Would you like an ice rink in Lisbon?

on 11:39 am

If so, you're not alone and now there's something you can do about it.

In Portugal, Montreal-born Mauricio Xavier is Mr. Hockey. He was on the Portuguese National Ice Hockey team that played two games against the First Portuguese club in Viseu in June of 2000, the only Portuguese national ice hockey team ever assembled, he does colour commentating for NHL games on Sportv, and he is also an active member of the Portuguese Ice Sports Federation (www.fp-dg.com/).

The jersey worn by Pedro Regado, the first Portuguese player to score a goal wearing the Portuguese colours, now hangs in the NHL Hall-of-Fame in Toronto

Now here in Portugal, during a 10 year stint (1996-2006), the only place one could hold an official ice hockey game or a figure skating event was at Palácio do Gelo in Viseu. With the closing of this facility in 06, however, any Winter sport requiring an ice surface has pretty much been left out in the cold.

Presently, Mauricio is trying to change that. Along with the folks at the Portuguese Ice Sport Federation, he is heading up a campaign to get an official ice surface built in Lisbon. They are not asking for Maple Leaf Gardens to be built in the heart of Lisbon. What is being asked for is the construction of an official ice rink where ice hockey, figure skating even curling can be played by people of all ages at different levels.

So if you'd like to get behind this cause or just simply show your support, you can start here:


Once we get this rink up, if you're the holder of a zamboni drivers license, they'll be hiring ...

Another voice ...

on 1:58 pm

That would be mine.

Hello all, I'm João. Gabriel kindly invited me a couple weeks back to be a contributor to our Canadians in Portugal blog. How could I say no.
So yeah, now all those interested will get to read my rants and insights as well.

I grew up in the town of Prince George (PG), British Columbia, aka the Spruce Capital of the World (see picture), located 778 kms north of Vancouver, 737kms west of Edmonton and 400 kms from Mile 0 of the Alaska Highway to the north (in Dawson Creek, BC). If you're thinking 'wow, that's out in the middle of nowhere!', ... I'm not going to argue with you.

I can't say I miss PG all that much (I've been away for 13 years now), although there is one thing I miss: driving the highways of Western Canada for hours on end just to get somewhere, often doing so without seeing any sort of civilization along the way.
Easyjet wasn't providing cheap flights up to Prince George when I used to live there (and they still aren't). Driving to Vancouver was always cheaper then any Westjet or Air Canada flight. So the best option - drive.
Of course nothing compares to this here in Portugal. I mean, being in Lisbon, as is my situation, in 2-3 hours you can get anywhere - the Algarve, Porto, Serra da Estrela, and so on and so forth... Sure it's convenient, even handy, but where's the adventure?

Prince George is a city of 80,000 strong give or take. To get to another city of the same size, which would be Kamloops to the south, it's 530 kms. That's a good 6 hour drive for most. I say this to anybody here in Portugal and the majority can't fathom such distances - they can't comprehend such geographies.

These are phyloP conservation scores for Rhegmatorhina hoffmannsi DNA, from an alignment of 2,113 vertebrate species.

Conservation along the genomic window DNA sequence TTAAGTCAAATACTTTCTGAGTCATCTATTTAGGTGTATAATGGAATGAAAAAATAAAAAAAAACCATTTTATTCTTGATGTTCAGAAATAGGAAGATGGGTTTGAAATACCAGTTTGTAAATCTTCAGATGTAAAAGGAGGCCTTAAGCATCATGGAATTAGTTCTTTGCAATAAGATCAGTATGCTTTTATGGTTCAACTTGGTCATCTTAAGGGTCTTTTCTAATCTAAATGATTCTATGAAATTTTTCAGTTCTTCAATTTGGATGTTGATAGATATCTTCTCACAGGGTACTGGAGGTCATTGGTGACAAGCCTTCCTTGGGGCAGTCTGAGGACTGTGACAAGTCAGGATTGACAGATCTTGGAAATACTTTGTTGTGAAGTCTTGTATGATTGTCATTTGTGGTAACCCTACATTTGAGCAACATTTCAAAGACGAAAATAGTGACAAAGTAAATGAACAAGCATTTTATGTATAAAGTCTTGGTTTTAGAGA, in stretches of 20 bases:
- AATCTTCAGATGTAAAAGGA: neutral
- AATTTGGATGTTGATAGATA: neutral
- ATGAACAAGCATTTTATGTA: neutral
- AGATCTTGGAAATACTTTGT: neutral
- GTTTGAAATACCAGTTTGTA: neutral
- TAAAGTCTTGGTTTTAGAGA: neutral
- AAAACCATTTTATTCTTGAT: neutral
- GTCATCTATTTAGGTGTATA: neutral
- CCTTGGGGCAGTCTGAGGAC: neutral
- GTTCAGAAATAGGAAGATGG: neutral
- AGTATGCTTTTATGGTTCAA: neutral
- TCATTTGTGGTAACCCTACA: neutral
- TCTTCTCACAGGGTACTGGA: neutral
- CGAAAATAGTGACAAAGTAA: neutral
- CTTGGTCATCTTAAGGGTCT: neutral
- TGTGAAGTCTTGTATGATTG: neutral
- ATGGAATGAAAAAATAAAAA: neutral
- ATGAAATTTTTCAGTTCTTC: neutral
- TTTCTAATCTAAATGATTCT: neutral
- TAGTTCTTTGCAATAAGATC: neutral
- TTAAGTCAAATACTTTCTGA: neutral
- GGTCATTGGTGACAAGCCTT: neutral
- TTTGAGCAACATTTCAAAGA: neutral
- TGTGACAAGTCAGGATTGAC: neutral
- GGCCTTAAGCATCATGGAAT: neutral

But to me, driving those highways under those big skies that never seem to end ... that's one thing I miss.

Thinking of starting your own business in Portugal?

on 10:55 pm

 You might want to think again, or at least plan very well.

I was reading a thread on partner responsibility on www.expatforum.com the other day, and it occurred to me that ex-pats living in Portugal might have plans to start their own business here, or to move here from abroad for that effect. I know that many already have.

According to recent statistics, in Portugal, 16,258 companies were created in the first six months of 2010. However, 5,200 companies were dissolved during that same time period.

And the number of insolvencies in the first six months of 2010 reached 1,840, an increase of 2.5% compared to the same time last year. I'm sure you've seen the tell-tale signs, abandoned shop windows with declarations of insolvency taped to them, or decisions by the board of directors stating that they are planning to request insolvency, as below.
Insolvencies are, to say the least, a hassle. They invariably involve the Portuguese Revenue, Social Security, and all other creditors; banks and other financial institutions, former employees, suppliers, etc. And, of course, lawyers. They are a very timely process (though efforts are under way to speed up the process), and would really put a damper having moved to Portugal, what with consuming all of your investments.

I don't mean to be a nay-sayer, nor dissuade anyone from coming to Portugal to start up a business. I myself know of several ex-pats that managed to find success here. But like any big decision in life, remember to plan well, and inform yourself very well before stepping into the financial landmine that is the life of a start-up business owner in Portugal.

For more on the insolvency process in Portugal, I recommend visiting the "European Judicial Network in civil and commercial matters" website at http://ec.europa.eu/civiljustice/bankruptcy/bankruptcy_por_en.htm

I hope that this is the first and last time you see anything this in-depth on insolvency in Portugal...